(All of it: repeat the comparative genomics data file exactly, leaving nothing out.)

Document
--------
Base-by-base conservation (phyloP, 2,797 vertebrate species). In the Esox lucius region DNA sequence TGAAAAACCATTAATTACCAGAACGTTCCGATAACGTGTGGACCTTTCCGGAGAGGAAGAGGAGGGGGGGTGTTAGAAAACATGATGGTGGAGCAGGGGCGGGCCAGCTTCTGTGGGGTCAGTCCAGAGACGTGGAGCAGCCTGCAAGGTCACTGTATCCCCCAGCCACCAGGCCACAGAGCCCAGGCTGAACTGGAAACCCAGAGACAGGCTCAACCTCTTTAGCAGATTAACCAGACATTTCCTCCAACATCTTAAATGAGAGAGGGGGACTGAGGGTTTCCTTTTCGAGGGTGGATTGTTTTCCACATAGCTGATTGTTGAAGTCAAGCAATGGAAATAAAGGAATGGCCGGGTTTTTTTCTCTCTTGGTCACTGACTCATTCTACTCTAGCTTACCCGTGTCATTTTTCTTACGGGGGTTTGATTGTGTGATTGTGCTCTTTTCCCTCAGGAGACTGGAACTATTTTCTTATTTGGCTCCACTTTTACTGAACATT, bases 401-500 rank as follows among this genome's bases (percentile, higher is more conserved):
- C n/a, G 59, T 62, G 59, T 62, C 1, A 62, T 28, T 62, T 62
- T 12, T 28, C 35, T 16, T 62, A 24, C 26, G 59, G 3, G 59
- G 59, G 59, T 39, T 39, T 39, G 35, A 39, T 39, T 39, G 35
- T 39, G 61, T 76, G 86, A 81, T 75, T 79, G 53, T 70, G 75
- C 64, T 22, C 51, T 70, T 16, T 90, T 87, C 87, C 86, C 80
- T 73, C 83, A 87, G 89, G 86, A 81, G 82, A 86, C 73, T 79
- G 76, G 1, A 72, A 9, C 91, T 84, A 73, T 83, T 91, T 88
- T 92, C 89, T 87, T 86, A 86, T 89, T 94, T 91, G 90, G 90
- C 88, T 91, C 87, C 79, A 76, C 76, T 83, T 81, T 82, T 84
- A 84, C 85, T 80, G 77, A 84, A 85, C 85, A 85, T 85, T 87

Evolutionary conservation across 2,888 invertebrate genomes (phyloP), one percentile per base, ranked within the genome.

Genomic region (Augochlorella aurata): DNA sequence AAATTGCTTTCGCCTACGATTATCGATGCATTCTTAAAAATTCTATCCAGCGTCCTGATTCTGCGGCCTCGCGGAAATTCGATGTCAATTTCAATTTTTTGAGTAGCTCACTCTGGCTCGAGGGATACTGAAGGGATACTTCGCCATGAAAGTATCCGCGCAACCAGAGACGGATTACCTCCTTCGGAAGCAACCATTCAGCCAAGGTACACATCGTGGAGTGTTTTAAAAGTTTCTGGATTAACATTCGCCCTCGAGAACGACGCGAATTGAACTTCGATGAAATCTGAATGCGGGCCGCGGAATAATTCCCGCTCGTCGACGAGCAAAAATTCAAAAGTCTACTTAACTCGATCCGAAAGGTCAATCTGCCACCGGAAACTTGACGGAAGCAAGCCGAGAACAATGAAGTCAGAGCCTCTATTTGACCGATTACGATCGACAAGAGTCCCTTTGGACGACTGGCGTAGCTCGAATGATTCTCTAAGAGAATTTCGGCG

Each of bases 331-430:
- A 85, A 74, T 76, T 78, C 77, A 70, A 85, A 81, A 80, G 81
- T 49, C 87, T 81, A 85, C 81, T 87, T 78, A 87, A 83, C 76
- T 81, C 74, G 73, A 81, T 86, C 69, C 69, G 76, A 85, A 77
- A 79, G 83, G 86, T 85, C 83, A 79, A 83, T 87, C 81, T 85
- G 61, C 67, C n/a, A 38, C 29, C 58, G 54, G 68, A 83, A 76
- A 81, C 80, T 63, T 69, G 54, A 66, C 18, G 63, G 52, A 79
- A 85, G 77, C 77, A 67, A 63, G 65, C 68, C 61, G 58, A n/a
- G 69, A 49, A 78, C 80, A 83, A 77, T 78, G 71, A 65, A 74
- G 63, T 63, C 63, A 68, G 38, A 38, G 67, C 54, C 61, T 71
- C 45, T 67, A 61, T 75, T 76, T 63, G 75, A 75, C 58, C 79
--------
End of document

Base-by-base conservation (phyloP, 2,797 vertebrate species). In the Esox lucius region DNA sequence TGAAAAACCATTAATTACCAGAACGTTCCGATAACGTGTGGACCTTTCCGGAGAGGAAGAGGAGGGGGGGTGTTAGAAAACATGATGGTGGAGCAGGGGCGGGCCAGCTTCTGTGGGGTCAGTCCAGAGACGTGGAGCAGCCTGCAAGGTCACTGTATCCCCCAGCCACCAGGCCACAGAGCCCAGGCTGAACTGGAAACCCAGAGACAGGCTCAACCTCTTTAGCAGATTAACCAGACATTTCCTCCAACATCTTAAATGAGAGAGGGGGACTGAGGGTTTCCTTTTCGAGGGTGGATTGTTTTCCACATAGCTGATTGTTGAAGTCAAGCAATGGAAATAAAGGAATGGCCGGGTTTTTTTCTCTCTTGGTCACTGACTCATTCTACTCTAGCTTACCCGTGTCATTTTTCTTACGGGGGTTTGATTGTGTGATTGTGCTCTTTTCCCTCAGGAGACTGGAACTATTTTCTTATTTGGCTCCACTTTTACTGAACATT, bases 401-500 rank as follows among this genome's bases (percentile, higher is more conserved):
- C n/a, G 59, T 62, G 59, T 62, C 1, A 62, T 28, T 62, T 62
- T 12, T 28, C 35, T 16, T 62, A 24, C 26, G 59, G 3, G 59
- G 59, G 59, T 39, T 39, T 39, G 35, A 39, T 39, T 39, G 35
- T 39, G 61, T 76, G 86, A 81, T 75, T 79, G 53, T 70, G 75
- C 64, T 22, C 51, T 70, T 16, T 90, T 87, C 87, C 86, C 80
- T 73, C 83, A 87, G 89, G 86, A 81, G 82, A 86, C 73, T 79
- G 76, G 1, A 72, A 9, C 91, T 84, A 73, T 83, T 91, T 88
- T 92, C 89, T 87, T 86, A 86, T 89, T 94, T 91, G 90, G 90
- C 88, T 91, C 87, C 79, A 76, C 76, T 83, T 81, T 82, T 84
- A 84, C 85, T 80, G 77, A 84, A 85, C 85, A 85, T 85, T 87

Evolutionary conservation across 2,888 invertebrate genomes (phyloP), one percentile per base, ranked within the genome.

Genomic region (Augochlorella aurata): DNA sequence AAATTGCTTTCGCCTACGATTATCGATGCATTCTTAAAAATTCTATCCAGCGTCCTGATTCTGCGGCCTCGCGGAAATTCGATGTCAATTTCAATTTTTTGAGTAGCTCACTCTGGCTCGAGGGATACTGAAGGGATACTTCGCCATGAAAGTATCCGCGCAACCAGAGACGGATTACCTCCTTCGGAAGCAACCATTCAGCCAAGGTACACATCGTGGAGTGTTTTAAAAGTTTCTGGATTAACATTCGCCCTCGAGAACGACGCGAATTGAACTTCGATGAAATCTGAATGCGGGCCGCGGAATAATTCCCGCTCGTCGACGAGCAAAAATTCAAAAGTCTACTTAACTCGATCCGAAAGGTCAATCTGCCACCGGAAACTTGACGGAAGCAAGCCGAGAACAATGAAGTCAGAGCCTCTATTTGACCGATTACGATCGACAAGAGTCCCTTTGGACGACTGGCGTAGCTCGAATGATTCTCTAAGAGAATTTCGGCG

Each of bases 331-430:
- A 85, A 74, T 76, T 78, C 77, A 70, A 85, A 81, A 80, G 81
- T 49, C 87, T 81, A 85, C 81, T 87, T 78, A 87, A 83, C 76
- T 81, C 74, G 73, A 81, T 86, C 69, C 69, G 76, A 85, A 77
- A 79, G 83, G 86, T 85, C 83, A 79, A 83, T 87, C 81, T 85
- G 61, C 67, C n/a, A 38, C 29, C 58, G 54, G 68, A 83, A 76
- A 81, C 80, T 63, T 69, G 54, A 66, C 18, G 63, G 52, A 79
- A 85, G 77, C 77, A 67, A 63, G 65, C 68, C 61, G 58, A n/a
- G 69, A 49, A 78, C 80, A 83, A 77, T 78, G 71, A 65, A 74
- G 63, T 63, C 63, A 68, G 38, A 38, G 67, C 54, C 61, T 71
- C 45, T 67, A 61, T 75, T 76, T 63, G 75, A 75, C 58, C 79